Noh Play costumes are expressive beyond words, and range from the most gorgeous brocades to the plainest homespun, as befits the character, and the more striking characters wear slightly-less-than-life-size and highly characterful masks. Attempts at all this were made for the performance, and the movement-training was conducted by the main actress, Emma, who had studied under a Noh master in Tokyo. The casting was such as would be found in a Noh Play, with certain neutral characters played straight, a chorus of two rather than twelve, also two young boys, and a star part who appeared in two manifestations with two different masks, as is the convention.

Magic was performed in the Oxford Union Debating Hall, and a style of staging was invented to suit the subject matter, derived from Persian miniatures. Two black-dressed characters, in the manner of the Japanese Kabuki stage-hands, moved the scenery and manipulated cut-outs, as for example when cut-out horses capered across the desert in I i. The stage-hands also revolved the periaktoi, on whose three sides were painted in Persian style a palace setting, a garden and a jungle. The main set was a massive backcloth in the shape of a pyramid, depicting an Islamic dome and palace, with a sky of stars and moon. Parts of the sky, the stars and moon were not just painted on the backcloth but were sewn into it as gel cut-outs, so that in transformation scenes the lighting could fade on the front and be replaced with back lighting which would highlight the shapes and colours of the gels, as the stars and the moon came out. The scenic effects were timed to accompany the music, all taken from Respighi’s orchestral works.

Photomontage of a performance of ‘Magic’. Click for larger image.

Commedia was performed as a gala production in the Oxford Playhouse, and used a form of scenery based on the Baroque style of proscenium, backdrop and wings. In place of the normal single proscenium arch, however, it had two, one inside the other, which gave a total of three increasing stage areas. The scenes could thus be played before a front-cloth of russet velvet and a proscenium painted in russet and gold with commedia masks, this could then be raised for a scene to be played on a deeper stage before a proscenium painted in black and white, and an oyster cloth, and finally this curtain could be raised to reveal the full depth of a Baroque stage with wings and backcloth for the three main acts. These acts comprised the cemetery of San Michele Island with a very distant view of the Venetian campanile, a canal and backstreet in Venice, with a closer view of a larger campanile, and the Piazza of San Marco with the domed basilica as a large cut out.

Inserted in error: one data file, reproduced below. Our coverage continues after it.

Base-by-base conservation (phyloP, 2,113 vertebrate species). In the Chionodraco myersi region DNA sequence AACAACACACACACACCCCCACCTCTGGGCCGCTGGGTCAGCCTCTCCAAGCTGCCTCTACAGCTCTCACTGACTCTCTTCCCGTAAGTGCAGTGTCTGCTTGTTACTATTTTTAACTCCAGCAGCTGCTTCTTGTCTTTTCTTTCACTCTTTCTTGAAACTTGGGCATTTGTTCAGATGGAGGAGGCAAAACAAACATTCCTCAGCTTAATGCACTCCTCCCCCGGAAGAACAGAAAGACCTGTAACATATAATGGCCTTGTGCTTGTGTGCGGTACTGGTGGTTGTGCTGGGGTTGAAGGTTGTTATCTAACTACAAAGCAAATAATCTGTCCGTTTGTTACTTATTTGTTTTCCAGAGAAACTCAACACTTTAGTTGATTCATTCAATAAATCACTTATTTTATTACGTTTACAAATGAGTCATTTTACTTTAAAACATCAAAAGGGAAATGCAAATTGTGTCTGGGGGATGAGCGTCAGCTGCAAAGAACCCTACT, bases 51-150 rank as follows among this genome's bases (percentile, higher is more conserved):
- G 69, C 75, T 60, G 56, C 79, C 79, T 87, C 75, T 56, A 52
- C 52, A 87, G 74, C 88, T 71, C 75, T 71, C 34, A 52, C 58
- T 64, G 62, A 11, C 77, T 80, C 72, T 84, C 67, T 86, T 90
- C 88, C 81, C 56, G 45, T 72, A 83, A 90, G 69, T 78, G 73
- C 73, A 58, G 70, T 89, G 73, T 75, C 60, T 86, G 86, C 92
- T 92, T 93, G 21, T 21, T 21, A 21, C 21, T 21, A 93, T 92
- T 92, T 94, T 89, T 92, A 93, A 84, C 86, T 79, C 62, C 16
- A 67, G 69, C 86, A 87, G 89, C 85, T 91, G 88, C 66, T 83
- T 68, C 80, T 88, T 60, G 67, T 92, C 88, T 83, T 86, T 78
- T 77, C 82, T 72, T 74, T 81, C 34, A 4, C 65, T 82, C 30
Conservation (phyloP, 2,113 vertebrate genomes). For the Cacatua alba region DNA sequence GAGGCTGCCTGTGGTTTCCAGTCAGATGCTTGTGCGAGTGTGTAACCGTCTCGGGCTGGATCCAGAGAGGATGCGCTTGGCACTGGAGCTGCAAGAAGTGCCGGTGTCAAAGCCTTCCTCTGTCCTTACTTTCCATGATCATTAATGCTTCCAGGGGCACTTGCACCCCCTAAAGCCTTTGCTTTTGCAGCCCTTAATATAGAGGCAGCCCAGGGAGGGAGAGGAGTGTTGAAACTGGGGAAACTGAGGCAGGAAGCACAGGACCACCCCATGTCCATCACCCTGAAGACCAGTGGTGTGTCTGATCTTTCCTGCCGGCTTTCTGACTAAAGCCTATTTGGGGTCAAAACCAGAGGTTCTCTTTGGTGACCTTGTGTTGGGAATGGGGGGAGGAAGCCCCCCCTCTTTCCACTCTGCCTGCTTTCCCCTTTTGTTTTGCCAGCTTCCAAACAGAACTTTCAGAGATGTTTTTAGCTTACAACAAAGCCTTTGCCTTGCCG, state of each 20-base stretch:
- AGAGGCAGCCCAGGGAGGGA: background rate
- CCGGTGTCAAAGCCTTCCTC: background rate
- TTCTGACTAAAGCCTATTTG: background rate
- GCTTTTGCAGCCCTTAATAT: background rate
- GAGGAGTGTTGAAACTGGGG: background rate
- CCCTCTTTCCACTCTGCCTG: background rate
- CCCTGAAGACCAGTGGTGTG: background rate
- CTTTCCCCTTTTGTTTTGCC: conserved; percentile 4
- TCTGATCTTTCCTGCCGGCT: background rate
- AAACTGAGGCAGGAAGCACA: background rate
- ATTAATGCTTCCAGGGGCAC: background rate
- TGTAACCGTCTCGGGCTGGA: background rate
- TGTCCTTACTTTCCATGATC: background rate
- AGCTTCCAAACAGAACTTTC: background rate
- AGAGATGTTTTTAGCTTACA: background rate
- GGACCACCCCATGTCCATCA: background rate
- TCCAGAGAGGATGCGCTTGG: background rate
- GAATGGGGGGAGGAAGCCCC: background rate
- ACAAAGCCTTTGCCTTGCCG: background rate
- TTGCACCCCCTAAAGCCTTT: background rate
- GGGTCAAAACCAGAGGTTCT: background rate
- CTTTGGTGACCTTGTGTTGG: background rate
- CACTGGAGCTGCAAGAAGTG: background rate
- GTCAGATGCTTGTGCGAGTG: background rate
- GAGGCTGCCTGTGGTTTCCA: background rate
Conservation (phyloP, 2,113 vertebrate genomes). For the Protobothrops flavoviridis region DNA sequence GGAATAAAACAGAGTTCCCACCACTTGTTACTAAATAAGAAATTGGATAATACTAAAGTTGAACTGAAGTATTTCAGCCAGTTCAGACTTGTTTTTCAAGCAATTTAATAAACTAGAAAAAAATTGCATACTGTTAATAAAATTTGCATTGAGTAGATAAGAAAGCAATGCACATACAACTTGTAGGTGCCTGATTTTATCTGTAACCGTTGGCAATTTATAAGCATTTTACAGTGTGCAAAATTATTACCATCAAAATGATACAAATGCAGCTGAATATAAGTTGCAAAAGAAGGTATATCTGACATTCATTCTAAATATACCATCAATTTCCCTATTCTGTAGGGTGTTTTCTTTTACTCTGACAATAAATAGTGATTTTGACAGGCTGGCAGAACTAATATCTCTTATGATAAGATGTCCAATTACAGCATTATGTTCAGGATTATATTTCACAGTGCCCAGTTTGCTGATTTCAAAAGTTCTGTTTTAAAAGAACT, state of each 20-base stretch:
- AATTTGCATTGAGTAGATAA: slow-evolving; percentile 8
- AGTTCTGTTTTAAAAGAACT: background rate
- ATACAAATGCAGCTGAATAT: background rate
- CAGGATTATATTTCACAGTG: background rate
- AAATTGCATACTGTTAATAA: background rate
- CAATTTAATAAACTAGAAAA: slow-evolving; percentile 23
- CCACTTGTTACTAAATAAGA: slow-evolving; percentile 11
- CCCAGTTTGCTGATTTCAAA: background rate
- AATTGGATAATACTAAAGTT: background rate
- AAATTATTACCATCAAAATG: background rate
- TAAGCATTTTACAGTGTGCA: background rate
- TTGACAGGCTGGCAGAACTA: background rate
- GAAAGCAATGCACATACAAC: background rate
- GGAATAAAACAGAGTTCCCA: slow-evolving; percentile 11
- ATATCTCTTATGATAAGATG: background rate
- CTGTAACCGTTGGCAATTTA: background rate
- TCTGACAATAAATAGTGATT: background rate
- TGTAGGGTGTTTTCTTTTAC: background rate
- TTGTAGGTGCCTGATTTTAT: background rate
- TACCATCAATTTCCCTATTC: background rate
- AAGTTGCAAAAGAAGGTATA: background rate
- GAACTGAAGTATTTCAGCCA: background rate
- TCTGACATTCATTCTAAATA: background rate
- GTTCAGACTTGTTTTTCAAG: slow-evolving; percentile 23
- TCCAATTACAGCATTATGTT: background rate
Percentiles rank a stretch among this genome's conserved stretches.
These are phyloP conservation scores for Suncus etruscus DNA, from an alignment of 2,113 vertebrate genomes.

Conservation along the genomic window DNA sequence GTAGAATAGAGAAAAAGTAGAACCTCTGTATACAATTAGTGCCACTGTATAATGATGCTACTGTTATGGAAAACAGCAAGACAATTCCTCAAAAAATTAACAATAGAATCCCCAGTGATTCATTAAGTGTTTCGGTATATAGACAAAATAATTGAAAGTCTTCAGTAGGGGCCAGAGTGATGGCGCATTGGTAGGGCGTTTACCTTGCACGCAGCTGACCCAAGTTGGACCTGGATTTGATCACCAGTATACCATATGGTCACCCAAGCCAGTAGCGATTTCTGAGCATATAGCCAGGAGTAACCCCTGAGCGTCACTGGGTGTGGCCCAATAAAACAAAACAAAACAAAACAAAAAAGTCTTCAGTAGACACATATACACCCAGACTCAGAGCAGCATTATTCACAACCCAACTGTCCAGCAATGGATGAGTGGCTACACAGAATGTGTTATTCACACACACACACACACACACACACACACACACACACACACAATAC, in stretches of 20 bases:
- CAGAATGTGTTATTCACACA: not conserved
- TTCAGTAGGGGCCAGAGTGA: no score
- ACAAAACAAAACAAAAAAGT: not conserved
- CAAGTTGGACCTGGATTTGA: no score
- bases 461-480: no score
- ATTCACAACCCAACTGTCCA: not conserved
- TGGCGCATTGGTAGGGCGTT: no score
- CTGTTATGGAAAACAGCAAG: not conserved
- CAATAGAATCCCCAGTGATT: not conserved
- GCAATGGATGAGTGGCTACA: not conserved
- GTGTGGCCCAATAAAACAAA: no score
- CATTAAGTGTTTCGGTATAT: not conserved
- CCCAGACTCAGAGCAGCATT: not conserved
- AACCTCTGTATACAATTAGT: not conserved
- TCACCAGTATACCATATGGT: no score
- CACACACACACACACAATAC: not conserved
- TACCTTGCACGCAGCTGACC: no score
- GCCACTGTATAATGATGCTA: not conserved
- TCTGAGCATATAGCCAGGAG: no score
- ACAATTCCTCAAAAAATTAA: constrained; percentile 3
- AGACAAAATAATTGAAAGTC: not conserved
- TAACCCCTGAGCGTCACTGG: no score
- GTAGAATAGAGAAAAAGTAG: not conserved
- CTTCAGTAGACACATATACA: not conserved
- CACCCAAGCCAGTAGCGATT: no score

Photomontage of a performance of ‘Commedia’. Click for larger image.

The company began every rehearsal with training in commedia dell’arte movement, which was taught by Suzy, who had trained for a year in Italy with a professional commedia troupe. It is held that the basic classical ballet positions are derived from commedia movement, and it is probable that both styles themselves came from Medieval dance movements and court etiquette. And, as with the difference in Renaissance drama between the exalted form of dialogue in verse and the more comic or homespun dialogue in prose, so the movement of the commedia characters reflects this distinction.